Shelley Ingram Presents on Food and Domestic Horror in the Novels of Shirley Jackson, April 20
The Department of English at the J. William Fulbright College of Arts and Sciences is excited to announce the third and last event in its Spring Lecture Series, a talk by Shelley Ingram from the University of Louisiana at Lafayette.
Ingram's lecture, "Could I Eat a Child?: Food and Domestic Horror in the Novels of Shirley Jackson," will take place Thursday, April 20, from 4 to 5 p.m. in Kimpel Hall 211.
In her talk, Ingram will discuss the preoccupation with food and eating that appears in Shirley Jackson's later novels, as Jackson uses food to negotiate the boundaries between houses, women, bodies and children. Ingram will focus particularly on Jackson's implicit and explicit references to the fairy tale "Hansel and Gretel," making clear the importance of food and foodways to Jackson's unique brand of domestic horror.
Ingram is an assistant professor of English at the University of Louisiana. Her research focuses primarily on the connections between folklore and contemporary American literature, including its relationship to race and racism, ethnography, food and reader reception. She has written on authors like Shirley Jackson, Ishmael Reed and Harry Crews, with essays appearing in journals such as African American Review and Food & Foodways.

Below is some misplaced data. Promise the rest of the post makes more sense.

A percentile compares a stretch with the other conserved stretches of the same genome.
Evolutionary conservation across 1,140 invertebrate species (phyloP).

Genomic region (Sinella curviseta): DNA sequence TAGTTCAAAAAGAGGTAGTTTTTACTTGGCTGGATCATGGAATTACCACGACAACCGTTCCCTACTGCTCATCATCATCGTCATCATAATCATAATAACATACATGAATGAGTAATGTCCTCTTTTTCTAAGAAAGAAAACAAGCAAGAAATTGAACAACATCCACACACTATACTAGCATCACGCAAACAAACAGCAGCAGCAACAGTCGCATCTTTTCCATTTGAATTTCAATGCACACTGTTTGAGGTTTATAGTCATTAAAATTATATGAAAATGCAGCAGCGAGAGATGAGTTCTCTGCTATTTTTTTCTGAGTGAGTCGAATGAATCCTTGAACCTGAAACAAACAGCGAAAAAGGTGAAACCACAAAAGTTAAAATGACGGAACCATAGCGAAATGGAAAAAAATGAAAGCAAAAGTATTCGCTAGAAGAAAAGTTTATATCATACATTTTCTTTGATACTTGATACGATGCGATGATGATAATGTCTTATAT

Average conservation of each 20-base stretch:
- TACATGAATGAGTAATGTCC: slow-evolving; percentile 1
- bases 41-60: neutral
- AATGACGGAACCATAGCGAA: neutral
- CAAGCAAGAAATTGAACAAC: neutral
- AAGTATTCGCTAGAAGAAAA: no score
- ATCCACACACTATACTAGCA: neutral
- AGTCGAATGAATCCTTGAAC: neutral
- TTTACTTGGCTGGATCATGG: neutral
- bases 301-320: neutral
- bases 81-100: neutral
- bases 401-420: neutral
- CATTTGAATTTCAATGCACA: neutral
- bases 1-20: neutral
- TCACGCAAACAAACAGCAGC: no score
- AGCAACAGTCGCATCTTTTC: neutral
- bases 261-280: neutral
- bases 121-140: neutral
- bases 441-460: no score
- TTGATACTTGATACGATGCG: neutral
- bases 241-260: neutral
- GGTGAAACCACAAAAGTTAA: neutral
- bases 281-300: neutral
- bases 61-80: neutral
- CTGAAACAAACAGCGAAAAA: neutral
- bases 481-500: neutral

Leigh Sparks, assistant director, English M.A. and Ph.D. programs
Department of English
Editor-selected comments will be published below. No abusive material, personal attacks, profanity, spam or material of a similar nature will be considered for publication.comments powered by Disqus
The Department of Crop, Soil and Environmental Sciences raised more than $22,800 for scholarships at its 18th Annual Delta Scholarship Golf Classic this summer.
This year's conference was opened to attendees inside and outside the campus including the Fayetteville Chamber of Commerce and surrounding colleges and universities.
Research shows empathy for a perceived artist affects enjoyment and that listeners want their music happy but their poetry sad.
Men and women ages 21-45 are needed for a nutrition study examining the effects of sorghum bran polyphenols on fecal fermentation.
Jake Smith and Madeline Wagnon, who were named Razorback Classics this year, stay busy with summer work.